Council reminds residents it's mosquito season: how you can protect yourself and your family
Council is again participating in the NSW Arbovirus Surveillance and Mosquito Monitoring Program.
This annual campaign includes a local public education program to raise awareness of the risk from mosquitoes and promote personal protection measures consistent with NSW Health guidelines.
Northern Beaches CEO Ray Brownlee said Council engaged with NSW Health to develop a mosquito management plan for the local area after being prompted by concerns raised by the community.
“Mosquitoes are a natural part of our wetland and bushland habitats on the Northern Beaches, however, when conditions are suitable, they can become abundant and their nuisance biting can adversely impact on quality of life and enjoyment of recreational activities.
“While most mosquitoes pose little or no risk, a small number can pose a potential threat through the transmission of arboviruses which are a group of viruses transmitted via insects that bite and feed on blood.
“The health risks posed by mosquitoes vary from year-to-year due to fluctuating climatic and environmental conditions so it’s good to be involved in this project and respond quickly to ensure we minimise the risk for our community,” Mr Brownlee said.
This is the third year participating in the program with mosquito monitoring being undertaken at Warriewood Wetlands and Deep Creek (Narrabeen Lagoon) in the last two years.
Over the five-month surveillance program last year, only one instance of the Barmah Forest virus was detected at Deep Creek with the community being notified immediately.
The saltmarsh mosquito, Aedes vigilax, transmits Ross River virus in many coastal regions of Australia. Photo: Mr Stephen Doggett (Medical Entomology, Pathology West - ICPMR Westmead)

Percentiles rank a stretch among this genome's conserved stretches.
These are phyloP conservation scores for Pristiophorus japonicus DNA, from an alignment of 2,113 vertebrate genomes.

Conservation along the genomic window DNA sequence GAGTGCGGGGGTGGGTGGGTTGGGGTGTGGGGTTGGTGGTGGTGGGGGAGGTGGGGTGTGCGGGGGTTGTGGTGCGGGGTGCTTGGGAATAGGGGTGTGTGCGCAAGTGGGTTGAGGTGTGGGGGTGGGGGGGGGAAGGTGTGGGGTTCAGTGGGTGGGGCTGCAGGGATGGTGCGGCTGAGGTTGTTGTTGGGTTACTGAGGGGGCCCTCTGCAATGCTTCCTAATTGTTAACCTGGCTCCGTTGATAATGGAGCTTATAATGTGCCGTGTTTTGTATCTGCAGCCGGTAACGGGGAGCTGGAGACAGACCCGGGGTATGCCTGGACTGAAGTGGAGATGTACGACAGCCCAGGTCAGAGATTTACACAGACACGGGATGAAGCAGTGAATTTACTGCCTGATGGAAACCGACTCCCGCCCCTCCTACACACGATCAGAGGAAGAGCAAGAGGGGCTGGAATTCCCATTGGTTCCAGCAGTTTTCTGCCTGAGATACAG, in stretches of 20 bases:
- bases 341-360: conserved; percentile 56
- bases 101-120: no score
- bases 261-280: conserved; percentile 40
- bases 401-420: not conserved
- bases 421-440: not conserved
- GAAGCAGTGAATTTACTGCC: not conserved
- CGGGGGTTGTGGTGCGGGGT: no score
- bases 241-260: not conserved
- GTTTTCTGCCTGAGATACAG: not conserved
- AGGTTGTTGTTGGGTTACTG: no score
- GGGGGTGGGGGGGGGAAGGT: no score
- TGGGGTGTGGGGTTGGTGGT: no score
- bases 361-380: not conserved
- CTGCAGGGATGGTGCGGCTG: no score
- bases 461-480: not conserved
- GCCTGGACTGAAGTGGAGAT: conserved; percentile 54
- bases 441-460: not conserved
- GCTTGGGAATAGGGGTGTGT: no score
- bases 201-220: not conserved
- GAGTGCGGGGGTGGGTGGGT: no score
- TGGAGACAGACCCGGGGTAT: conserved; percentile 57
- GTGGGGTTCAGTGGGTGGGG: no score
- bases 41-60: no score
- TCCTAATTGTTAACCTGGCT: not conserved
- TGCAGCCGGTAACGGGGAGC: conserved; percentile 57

Mosquito numbers over the trapping season ranged from low (<50) to high (101-1000). The high number can be due to the exceptionally wet conditions following substantial rainfall in February this year.
“Like last season, we will continue to educate the public on how to avoid being bitten by these pesky insects with an information hub on our website, a local advertising campaign, advice and education to the community via social media and on-site signage at problem locations,” Mr Brownlee said.
Dr Michael Staff, Director of the Northern Sydney Local Health District Public Health Unit said the Barmah Forest virus was detected in one mosquito sample trapped last year.
“Ross River virus or Barmah Forest virus can cause potentially debilitating illness with symptoms including fever, rash, joint pain, and fatigue.
“The most effective way to prevent people becoming unwell is to avoid being bitten.
“We’re pleased to be working with Northern Beaches Council again on this important public health program,” said Dr Staff.
NSW Health tips for protection against mosquitoes:
- The use of personal insect repellents, with the most effective products containing DEET, is the first line of protection against biting mosquitoes. Although do not use these on children under three months. Instead use physical barriers such as netting on prams, cots and play areas.
- Avoid being outside unprotected at dusk, when mosquitoes are commonly active and cover up as much as possible with light-coloured, loose-fitting clothing and covered footwear.
- Ensure water-filled containers in backyards like pot-plant saucers, bird baths, roof gutters, rainwater tanks or water-holding plants are regularly emptied out to minimise a breeding ground.
- Use flyscreens on windows and doors of houses and keep them in good order.
- If you're out and about in our wetland areas not chasing off or disturbing the wildlife that lives there, such as turtles or ducks, with ducklings just a few days old known to eat mosquitoes, will help.
The Northern Beaches Council Mosquito Management Plan is available here: